But Furd if you read the NEC code related to the A/C section it will change a bit there it will be in both art 430 and art 440.

Merci,Marc
 
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Old 06-02-08, 12:01 AM
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Not you, Marc, I wouldn't dream of correcting you. I meant that gbreezer80 had not read the footnote.

I am also familiar with articles 430 and 440 although I admit I didn't check them before responding.

Your post came through as I was writing mine.
 
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Old 06-02-08, 08:50 AM
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Guys - thanks tons for the info.

Do I really need a convenience recepticle for the condensing unit outside? I currently have another run to the attic furnace/coil with a switch and recepticle.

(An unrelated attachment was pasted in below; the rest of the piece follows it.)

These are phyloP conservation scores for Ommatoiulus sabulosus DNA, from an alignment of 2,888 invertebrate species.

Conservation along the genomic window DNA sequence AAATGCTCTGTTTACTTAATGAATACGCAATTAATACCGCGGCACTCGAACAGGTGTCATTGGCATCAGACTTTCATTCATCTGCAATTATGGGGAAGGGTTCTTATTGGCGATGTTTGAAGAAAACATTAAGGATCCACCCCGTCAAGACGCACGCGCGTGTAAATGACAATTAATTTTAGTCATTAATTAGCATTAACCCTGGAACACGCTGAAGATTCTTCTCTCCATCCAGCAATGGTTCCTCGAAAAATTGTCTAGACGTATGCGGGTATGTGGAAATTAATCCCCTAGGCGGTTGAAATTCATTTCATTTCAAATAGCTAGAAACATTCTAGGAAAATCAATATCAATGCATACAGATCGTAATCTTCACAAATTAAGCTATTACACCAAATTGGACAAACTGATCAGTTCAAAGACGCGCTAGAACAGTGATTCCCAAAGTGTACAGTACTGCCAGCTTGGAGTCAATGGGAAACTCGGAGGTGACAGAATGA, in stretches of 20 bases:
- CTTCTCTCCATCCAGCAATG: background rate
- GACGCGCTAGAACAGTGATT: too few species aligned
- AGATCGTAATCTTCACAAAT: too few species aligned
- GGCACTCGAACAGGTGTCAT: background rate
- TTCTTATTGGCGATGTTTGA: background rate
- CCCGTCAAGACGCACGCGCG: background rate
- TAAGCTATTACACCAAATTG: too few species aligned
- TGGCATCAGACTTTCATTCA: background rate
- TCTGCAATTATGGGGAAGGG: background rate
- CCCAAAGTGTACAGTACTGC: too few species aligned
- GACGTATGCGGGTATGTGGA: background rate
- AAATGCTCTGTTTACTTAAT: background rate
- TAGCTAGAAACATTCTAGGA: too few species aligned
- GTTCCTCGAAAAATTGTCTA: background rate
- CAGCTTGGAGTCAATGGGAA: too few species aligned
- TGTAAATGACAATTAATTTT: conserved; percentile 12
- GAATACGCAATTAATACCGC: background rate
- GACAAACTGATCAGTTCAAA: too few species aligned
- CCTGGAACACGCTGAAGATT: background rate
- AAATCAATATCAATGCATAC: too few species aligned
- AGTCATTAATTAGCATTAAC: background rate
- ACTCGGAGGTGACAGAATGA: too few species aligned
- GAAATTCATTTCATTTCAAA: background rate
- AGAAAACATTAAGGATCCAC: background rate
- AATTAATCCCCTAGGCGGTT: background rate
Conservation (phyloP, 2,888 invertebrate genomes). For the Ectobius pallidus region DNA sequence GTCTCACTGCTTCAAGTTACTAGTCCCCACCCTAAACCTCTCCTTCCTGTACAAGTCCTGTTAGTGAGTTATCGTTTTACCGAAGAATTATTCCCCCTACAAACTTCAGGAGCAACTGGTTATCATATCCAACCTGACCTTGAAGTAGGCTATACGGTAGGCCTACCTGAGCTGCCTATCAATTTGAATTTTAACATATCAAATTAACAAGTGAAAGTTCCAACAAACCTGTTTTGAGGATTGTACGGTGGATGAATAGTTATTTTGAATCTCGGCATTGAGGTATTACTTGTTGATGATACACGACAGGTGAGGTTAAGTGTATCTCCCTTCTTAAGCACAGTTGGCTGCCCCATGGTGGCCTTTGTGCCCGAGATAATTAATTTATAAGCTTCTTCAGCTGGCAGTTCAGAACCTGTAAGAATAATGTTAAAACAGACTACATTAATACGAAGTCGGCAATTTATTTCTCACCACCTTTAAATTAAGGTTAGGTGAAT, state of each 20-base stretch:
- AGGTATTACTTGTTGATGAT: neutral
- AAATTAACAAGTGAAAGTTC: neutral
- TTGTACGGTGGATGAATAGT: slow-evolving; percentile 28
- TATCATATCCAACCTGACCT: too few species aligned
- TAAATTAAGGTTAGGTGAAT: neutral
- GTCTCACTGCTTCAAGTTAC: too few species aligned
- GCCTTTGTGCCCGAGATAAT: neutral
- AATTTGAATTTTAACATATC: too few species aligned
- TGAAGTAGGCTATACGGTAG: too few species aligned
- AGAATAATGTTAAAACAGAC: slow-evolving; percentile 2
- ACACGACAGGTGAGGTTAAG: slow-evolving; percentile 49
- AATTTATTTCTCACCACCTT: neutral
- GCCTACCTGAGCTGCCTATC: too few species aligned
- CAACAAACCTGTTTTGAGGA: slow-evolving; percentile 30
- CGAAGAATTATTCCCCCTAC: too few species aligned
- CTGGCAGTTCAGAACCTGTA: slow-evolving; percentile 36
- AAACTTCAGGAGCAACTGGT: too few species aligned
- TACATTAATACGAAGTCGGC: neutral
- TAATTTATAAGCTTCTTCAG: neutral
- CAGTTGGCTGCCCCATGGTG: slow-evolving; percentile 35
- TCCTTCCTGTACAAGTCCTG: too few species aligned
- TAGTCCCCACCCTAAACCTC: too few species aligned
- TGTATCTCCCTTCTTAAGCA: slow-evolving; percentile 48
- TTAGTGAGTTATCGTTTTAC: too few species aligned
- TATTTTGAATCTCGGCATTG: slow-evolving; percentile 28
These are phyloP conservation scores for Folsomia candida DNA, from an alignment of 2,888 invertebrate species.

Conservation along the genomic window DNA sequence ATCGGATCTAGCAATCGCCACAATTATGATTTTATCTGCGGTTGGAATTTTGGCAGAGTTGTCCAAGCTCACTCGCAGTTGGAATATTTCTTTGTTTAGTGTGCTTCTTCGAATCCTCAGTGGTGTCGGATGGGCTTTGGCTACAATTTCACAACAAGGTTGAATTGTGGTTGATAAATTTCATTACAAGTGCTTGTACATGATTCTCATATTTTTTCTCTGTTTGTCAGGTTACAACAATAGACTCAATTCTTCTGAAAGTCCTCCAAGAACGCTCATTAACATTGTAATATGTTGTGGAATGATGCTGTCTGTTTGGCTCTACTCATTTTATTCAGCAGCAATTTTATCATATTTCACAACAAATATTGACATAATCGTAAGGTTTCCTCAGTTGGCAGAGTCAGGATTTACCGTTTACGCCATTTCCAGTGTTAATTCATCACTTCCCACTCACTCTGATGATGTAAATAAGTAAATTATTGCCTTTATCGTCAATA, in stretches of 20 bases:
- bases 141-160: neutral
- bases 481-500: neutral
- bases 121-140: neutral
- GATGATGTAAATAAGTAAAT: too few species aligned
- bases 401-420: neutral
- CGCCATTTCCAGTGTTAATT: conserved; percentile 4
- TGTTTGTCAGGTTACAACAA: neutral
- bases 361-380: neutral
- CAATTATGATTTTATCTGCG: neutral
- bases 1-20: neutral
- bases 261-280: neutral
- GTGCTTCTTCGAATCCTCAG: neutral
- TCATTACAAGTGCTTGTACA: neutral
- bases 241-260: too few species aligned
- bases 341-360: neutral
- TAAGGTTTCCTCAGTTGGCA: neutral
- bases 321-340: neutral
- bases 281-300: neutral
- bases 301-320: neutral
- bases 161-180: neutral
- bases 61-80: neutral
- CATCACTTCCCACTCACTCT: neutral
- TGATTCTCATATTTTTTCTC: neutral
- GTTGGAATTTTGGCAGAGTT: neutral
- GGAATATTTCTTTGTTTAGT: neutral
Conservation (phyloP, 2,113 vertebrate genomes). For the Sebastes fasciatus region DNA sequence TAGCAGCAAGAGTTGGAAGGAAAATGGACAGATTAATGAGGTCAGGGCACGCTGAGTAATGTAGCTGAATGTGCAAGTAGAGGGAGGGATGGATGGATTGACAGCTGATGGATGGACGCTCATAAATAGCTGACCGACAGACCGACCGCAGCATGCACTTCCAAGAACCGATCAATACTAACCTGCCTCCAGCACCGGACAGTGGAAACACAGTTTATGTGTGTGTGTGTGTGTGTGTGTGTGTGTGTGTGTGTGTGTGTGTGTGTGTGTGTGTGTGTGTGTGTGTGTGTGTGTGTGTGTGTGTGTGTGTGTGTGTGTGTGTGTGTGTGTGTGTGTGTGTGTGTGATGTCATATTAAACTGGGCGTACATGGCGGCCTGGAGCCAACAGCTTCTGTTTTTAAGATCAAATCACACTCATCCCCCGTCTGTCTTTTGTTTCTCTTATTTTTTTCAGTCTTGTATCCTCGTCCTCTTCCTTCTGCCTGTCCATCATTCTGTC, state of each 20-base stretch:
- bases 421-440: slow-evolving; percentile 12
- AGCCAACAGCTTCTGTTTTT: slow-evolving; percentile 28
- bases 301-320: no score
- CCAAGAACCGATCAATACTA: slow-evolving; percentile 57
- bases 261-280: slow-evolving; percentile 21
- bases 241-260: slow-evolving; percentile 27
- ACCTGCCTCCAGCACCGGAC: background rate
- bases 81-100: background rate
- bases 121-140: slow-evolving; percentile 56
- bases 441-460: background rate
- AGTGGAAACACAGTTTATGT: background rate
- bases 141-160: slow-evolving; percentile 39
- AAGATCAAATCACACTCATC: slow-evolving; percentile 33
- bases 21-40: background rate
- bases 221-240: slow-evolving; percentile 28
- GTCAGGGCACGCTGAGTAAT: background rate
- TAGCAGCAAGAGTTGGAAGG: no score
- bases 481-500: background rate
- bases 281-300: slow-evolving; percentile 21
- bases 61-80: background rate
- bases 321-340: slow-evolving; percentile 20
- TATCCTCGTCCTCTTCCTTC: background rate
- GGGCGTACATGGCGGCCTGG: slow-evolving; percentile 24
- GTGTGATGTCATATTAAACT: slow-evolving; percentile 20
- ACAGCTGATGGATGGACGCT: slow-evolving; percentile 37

Any preference on what kind of wire I run using 12 gauge to the condensing unit?
 
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Old 06-02-08, 10:40 AM
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Actually, I was given incorrect info for the sizing of the circuit....20 amps was for a 2 ton unit....I will be putting in a 5 ton system which requires (per the electrical specs) a 50 amp circuit.

What gauge wire do I need to run for a 50 amp circuit?
 
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Old 06-02-08, 10:50 AM
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If you are going run the wire in the same route then you will have to use the # 6 copper with a 60 amp pullout disconnection switch.

Now let get to the other issue senice you mention about the outdoor repectale near the outdoor unit by per NEC code if you have a outdoor repectale withen 25 feet from the unit that fine otherwise you will have to add one near to it.

{ if you can get the manufacter specs that will be great then we can able dail in little better with the wire size }

Merci,Marc
 
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Old 06-02-08, 11:17 AM